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Blossoms will run away -
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Is pink eternally
(Emily Dickinson)

Hedy Lamarr

Here is a tribute to legendary actress Hedy Lamarr.
Hedy Lamarr (born Hedwig Eva Maria Kiesler, 1914 – 2000) was an Austrian-born American film actress and inventor.
At the beginning of World War II, Lamarr and composer George Antheil developed a radio guidance system for Allied torpedoes, which used spread spectrum and frequency hopping technology to defeat the threat of jamming by the Axis powers. Although the US Navy did not adopt the technology until the 1960s, the principles of their work are arguably incorporated into Bluetooth technology, and are similar to methods used in legacy versions of CDMA and Wi-Fi. This work led to their induction into the National Inventors Hall of Fame in 2014.
After a brief early film career in Czechoslovakia, including the controversial Ecstasy (1933) in which she is seen swimming and running nude, she fled from her husband, a wealthy Austrian ammunition manufacturer, and secretly moved to Paris.
After arriving in Paris in 1937, she met Louis B. Mayer. Mayer persuaded her to change her name to Hedy Lamarr (she had been known as "the Ecstasy lady"), choosing the surname in homage to the beautiful silent film star, Barbara La Marr. He brought her to Hollywood in 1938 and began promoting her as the "world's most beautiful woman" and offered her a movie contract and she became a film star from the late 1930s to the 1950s.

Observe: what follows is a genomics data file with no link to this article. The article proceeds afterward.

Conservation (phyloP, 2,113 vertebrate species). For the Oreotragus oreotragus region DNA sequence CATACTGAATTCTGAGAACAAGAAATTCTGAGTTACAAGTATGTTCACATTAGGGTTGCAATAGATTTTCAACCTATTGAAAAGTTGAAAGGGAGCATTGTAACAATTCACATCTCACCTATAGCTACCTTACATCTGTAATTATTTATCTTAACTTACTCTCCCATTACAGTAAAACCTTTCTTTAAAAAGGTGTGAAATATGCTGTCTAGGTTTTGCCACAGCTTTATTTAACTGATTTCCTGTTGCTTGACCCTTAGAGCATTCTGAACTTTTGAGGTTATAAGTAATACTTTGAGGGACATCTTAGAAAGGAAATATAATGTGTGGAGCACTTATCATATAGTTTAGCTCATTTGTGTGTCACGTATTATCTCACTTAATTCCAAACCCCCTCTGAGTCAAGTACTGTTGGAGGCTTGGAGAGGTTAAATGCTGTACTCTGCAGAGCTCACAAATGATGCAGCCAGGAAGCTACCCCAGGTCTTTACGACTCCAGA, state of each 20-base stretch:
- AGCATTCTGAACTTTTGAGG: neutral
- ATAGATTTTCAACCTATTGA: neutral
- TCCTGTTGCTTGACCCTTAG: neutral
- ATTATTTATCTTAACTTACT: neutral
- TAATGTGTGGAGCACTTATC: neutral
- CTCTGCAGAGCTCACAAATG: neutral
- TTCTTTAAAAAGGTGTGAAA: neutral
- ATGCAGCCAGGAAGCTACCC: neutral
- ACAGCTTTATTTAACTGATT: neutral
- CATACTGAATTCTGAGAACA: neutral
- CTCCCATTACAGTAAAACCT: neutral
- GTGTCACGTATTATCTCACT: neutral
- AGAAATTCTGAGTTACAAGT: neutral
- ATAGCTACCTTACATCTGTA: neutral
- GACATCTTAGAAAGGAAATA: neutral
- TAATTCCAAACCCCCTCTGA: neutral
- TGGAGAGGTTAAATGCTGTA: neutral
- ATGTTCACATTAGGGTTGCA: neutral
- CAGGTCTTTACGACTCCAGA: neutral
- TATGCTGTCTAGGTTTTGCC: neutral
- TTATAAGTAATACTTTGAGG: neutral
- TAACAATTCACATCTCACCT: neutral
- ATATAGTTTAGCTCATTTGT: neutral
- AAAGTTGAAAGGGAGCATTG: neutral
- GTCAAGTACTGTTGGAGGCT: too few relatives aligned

Lamarr appeared in numerous feature films, including Algiers (1938), Lady of the Tropics (1939), Boom Town (1940), I Take This Woman (1940), Comrade X (1940), Come Live With Me (1941), Ziegfeld Girl (1941), H.M. Pulham, Esq. (1941), Tortilla Flats (1942), Crossroads (1942), Tondelaya (1942), The Heavenly Body (1944), The Conspirators (1944), Experiment Perilous (1944), Her Higness and the Bellboy (1945), The Strange Woman (1946), Dishonored Lady (1947), Let's Live a Little (1948), Samson and Delilah (1949), A Lady Without Passport (1950), Copper Canyon (1950), My Favorite Spy (1951), and Love of Three Queens (1954).
According to one viewer, when her face first appeared on the screen, "everyone gasped...Lamarr's beauty literally took one's breath away."
Her off-screen life and personality during those years was quite different from her screen image. She spent much of her time feeling lonely and homesick. When asked for an autograph, she wondered why anyone would want it.
The 1970s were a decade of increasing seclusion for Lamarr. She was offered several scripts, television commercials, and stage projects, but none piqued her interest. With her eyesight failing, Lamarr retreated from public life and settled in Miami Beach, Florida, in 1981.
For her contribution to the motion picture industry, Lamarr has a star on the Hollywood Walk of Fame at 6247 Hollywood Blvd.
Enjoy Hedy Lamarr's charismatic beauty!

Hedy Lamarr sings in French in "My Favorite Spy" (1951)

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